GRANTS ABOUND: Well-known artists Broderick Flanigan and David Hale have combined forces to paint Athens’ newest mural, a 600-square-foot design at Burney-Harris-Lyons Middle School. Organized by art teacher Catherine DeCocco and social studies teacher Todd Elihu, the mural was funded by a $4,557 grant awarded by AthFest Educates last fall. Through a cross-curricular program, 300 students researched and submitted design ideas inspired by the history of Meso-American and African migration, while another 150 students assisted directly in the physical process. Nearly 700 middle schoolers were able to watch each day as the mural unfolded across the cafeteria’s wall during the two-week process.
Weaving images, patterns, stories and other historical references, the mural contemplates how these two cultures came together over time. Additionally, portraits of Annie Burney, Samuel Harris and Charles Lyons—influential black educators in Athens prior to Brown v. Board of Education—provide a local context for learning about the Civil Rights Movement.
Flanigan and Hale are experienced mural artists, and both have used similar projects to engage local youth in the past. Flanigan guided students through painting murals at the East Athens Triangle Plaza and Hilsman Middle School, while Hale led children’s workshops and camps inspired by “BirdSong,” AthFest’s commemorative 20th-anniversary mural installed near the corner of Washington and Pulaski Streets. Unified through a palette of black, white, red and yellow, both of the artist’s styles are equally represented within the new mural. Flanigan excels in portraits, frequently drawing attention to the legacies of activists, while Hale’s work is immediately identifiable through its line work and reverence for the natural world.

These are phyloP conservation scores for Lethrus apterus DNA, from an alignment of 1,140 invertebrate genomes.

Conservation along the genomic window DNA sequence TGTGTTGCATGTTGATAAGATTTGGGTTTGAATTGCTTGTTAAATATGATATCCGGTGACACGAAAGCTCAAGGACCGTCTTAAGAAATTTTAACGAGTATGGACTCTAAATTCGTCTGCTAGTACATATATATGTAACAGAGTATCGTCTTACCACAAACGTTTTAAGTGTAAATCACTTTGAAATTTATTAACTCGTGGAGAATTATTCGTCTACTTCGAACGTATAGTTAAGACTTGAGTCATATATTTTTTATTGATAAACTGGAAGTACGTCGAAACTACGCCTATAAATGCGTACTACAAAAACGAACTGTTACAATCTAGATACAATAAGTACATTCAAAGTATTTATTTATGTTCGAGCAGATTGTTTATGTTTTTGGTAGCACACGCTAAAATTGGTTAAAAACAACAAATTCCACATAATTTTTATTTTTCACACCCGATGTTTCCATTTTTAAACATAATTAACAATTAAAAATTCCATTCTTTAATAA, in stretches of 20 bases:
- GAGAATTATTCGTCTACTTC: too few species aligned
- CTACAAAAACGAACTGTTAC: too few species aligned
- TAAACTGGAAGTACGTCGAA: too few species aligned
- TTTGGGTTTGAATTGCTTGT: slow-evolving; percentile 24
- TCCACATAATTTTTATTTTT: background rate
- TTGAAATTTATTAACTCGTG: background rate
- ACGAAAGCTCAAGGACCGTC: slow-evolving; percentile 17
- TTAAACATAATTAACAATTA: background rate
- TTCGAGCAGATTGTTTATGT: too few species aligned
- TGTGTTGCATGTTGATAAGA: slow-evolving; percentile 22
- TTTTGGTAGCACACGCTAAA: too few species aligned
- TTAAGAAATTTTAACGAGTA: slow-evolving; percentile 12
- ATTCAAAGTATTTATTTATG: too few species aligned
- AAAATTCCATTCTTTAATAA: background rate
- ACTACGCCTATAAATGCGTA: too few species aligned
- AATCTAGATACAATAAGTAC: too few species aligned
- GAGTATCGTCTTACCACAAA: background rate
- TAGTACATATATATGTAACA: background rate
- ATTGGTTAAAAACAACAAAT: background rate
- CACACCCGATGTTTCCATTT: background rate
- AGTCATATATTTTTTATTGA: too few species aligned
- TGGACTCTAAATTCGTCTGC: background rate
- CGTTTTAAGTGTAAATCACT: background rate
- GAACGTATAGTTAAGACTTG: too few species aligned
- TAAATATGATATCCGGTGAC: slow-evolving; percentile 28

AthFest Educates awarded a total of six grants during its most recent cycle. Eunice Kang was awarded $3,558 to purchase five new cellos for the orchestra students at Clarke Middle School, and Kristin Beasley was given $1,693 for a xylophone, glockenspiel and two metallophones to use during music classes at Oglethorpe Avenue Elementary. Lori Ragsdale of Chase Street Elementary received $809 for a video camera that students can use to film their practices and performances in order to identify areas to further develop.
In addition to allocating funds towards non-consumable equipment, AthFest Educates supports music and arts programs and experiences. Lynn Sander-Bustle from the Lamar Dodd School of Art will use a $2,044 grant to develop a 10-week after-school program for 18 girls attending Clarke Middle, culminating in a public art tile-and-mirror mosaic this May. Steven King of Whit Davis Elementary will put $1,745 towards teaching science through puppetry; and first and fourth graders will write scripts and present elaborate shows illustrating plants, animals and ecosystems. With a $130 grant, Valerie Oxford from Fowler Drive Elementary will be able to take 43 ESOL students to Canopy Studios for a unique aerial arts class that will reinforce vocabulary by linking it to memorable physical activities.